The Indian healthcare market is Rs. 15 billion and growing at over 30% every year. Indian private hospitals are increasingly finding a mention in the travel itineraries of foreigners, with the trend of medical tourism catching up in the country. If industry estimates are to be believed, the size of the medical tourism industry stands at Rs 1,200 – Rs 1,500 crore (Rs. 12-15 billion). This is a huge, untapped market, not just for therapeutic medical tourism like ayurveda, but also for curative treatment. India can lead the world in medical and health tourism since we have a tremendous advantage with a large pool of skilled manpower and technological edge.
The countries where medical tourism is being actively promoted include Greece, South Africa, Jordan, India, Malaysia, Philippines and Singapore. India is a recent entrant into medical tourism. The Indian government predicts that India’s $17-billion-a-year health-care industry could grow 13 per cent in each of the next six years, boosted by medical tourism, which industry watchers say is growing at 30 per cent annually. Price advantage is a major selling point. The slogan, thus is, “First World treatment’ at Third World prices”.
The cost differential across the board is huge: only a tenth and sometimes even a sixteenth of the cost in the West. India has a lot of hospitals offering world class treatments in nearly every medical sector. For long promoted for its cultural and scenic beauty, India is now being put up on international map as a heaven for those seeking quality and affordable healthcare. As Indian corporate hospitals are on par, if not better than the best hospitals in Thailand, Singapore, etc there is scope for improvement, and the country is becoming a preferred medical destination. In addition to the increasingly top class medical care, a big draw for foreign patients is also the very minimal or hardly any wait list as is common in European or American hospitals.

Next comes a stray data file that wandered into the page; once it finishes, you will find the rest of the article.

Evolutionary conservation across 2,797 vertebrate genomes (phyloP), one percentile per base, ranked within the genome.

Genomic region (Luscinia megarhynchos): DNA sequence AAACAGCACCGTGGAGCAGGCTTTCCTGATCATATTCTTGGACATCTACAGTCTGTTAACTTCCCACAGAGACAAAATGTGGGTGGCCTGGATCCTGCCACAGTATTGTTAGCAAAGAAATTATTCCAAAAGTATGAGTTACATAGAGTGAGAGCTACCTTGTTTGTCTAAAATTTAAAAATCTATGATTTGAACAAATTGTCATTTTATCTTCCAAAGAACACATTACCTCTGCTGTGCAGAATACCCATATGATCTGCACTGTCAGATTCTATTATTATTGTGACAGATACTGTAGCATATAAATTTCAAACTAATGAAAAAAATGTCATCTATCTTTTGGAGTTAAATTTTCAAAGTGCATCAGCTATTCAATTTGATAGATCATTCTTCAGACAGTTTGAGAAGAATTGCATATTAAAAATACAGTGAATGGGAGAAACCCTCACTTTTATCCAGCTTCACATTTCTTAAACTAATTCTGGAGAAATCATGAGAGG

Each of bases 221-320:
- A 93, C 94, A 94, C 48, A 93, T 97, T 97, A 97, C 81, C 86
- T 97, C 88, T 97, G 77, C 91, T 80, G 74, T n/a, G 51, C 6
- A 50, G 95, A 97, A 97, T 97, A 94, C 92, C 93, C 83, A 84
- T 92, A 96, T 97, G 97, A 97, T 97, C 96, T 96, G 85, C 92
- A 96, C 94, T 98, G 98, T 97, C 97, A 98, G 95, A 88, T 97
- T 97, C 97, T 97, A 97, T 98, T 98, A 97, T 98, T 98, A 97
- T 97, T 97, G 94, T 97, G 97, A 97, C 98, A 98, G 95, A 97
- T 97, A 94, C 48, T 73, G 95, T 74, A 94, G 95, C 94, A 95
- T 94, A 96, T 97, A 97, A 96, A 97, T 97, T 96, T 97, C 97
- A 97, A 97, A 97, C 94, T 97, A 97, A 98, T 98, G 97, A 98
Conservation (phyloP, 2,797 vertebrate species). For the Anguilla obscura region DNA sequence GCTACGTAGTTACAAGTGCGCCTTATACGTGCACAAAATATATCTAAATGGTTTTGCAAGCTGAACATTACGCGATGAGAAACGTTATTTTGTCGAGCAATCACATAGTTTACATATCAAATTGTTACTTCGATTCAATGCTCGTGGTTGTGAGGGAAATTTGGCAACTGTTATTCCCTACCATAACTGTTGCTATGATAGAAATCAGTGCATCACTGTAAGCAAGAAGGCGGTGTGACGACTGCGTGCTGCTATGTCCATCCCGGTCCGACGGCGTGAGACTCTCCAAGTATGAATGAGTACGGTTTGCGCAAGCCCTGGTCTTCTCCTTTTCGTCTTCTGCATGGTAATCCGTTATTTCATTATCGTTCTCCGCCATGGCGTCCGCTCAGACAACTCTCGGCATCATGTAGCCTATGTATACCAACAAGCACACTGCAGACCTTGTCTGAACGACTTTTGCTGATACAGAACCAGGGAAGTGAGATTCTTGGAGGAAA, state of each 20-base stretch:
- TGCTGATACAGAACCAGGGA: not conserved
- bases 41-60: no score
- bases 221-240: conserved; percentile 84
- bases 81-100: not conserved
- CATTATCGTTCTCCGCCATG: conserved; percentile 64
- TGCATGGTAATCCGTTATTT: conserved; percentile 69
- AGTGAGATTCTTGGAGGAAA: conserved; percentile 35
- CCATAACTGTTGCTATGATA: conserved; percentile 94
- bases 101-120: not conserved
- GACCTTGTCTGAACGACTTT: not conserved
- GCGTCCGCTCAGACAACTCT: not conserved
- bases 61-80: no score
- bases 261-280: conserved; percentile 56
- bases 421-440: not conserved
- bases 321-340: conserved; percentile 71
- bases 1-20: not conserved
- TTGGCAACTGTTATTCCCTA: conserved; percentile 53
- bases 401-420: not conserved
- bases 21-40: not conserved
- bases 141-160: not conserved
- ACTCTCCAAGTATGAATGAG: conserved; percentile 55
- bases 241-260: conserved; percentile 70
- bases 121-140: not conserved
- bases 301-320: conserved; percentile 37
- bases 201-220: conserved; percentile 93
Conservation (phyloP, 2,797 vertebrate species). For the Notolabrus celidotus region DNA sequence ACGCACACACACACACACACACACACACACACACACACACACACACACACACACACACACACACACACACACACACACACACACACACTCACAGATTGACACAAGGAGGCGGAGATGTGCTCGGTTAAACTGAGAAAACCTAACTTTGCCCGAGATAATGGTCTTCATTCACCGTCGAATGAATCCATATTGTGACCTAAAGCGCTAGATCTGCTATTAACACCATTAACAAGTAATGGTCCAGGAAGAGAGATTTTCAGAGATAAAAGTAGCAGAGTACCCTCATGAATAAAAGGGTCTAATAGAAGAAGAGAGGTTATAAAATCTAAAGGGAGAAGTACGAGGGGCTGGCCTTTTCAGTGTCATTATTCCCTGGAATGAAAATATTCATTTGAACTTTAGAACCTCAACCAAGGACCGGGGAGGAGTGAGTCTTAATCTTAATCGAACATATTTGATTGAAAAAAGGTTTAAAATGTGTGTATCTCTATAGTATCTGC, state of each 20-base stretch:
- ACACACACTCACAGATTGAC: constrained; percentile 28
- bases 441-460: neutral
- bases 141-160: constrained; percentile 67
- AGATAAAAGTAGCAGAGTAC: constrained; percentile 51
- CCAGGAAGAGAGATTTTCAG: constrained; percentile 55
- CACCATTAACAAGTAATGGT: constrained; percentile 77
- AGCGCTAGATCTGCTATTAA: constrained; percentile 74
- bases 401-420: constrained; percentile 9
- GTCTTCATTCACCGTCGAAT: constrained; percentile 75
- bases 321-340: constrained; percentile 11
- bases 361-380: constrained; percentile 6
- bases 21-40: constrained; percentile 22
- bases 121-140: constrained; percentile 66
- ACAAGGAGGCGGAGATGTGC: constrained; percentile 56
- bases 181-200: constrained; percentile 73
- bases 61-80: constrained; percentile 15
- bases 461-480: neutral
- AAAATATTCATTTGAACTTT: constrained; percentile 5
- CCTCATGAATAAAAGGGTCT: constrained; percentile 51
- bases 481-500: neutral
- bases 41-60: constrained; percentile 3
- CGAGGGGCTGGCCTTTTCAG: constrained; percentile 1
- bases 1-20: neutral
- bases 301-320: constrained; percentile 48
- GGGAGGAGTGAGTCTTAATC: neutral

Read this article from Smart Travel Asia (December 2015)
Medical tourism in Asia….Yes, India can be a cheap and safe bet
Combine a holiday with an executive check-up, or surgery, in Thailand, Singapore, or India…..It won’t break the bank and doctors are good. Our guide.
Think of India, and images of ancient temples, tigers, call centres and the IT boom might jump to mind. Health care is also on the list. India has some excellent medical care providers, and foreign patients have been streaming in over the past decade. Accurate figures are hard to come by, but in 2014 an estimated 150,000 medical tourists were treated in India.
According to the Indian Department of Tourism, the average cost of healthcare in India is about one fifth that of the West, multi-organ transplants are done for a tenth the cost in the West and there is “zero waiting time”. A bone marrow transplant in India would cost around US$26,000 in India, compared to about US$250,000 in the US. Hip replacements are also popular (in the UK, patients often have to wait many months on national healthcare waiting lists before they can have the operation, or pay out of their own pocket at private institutions).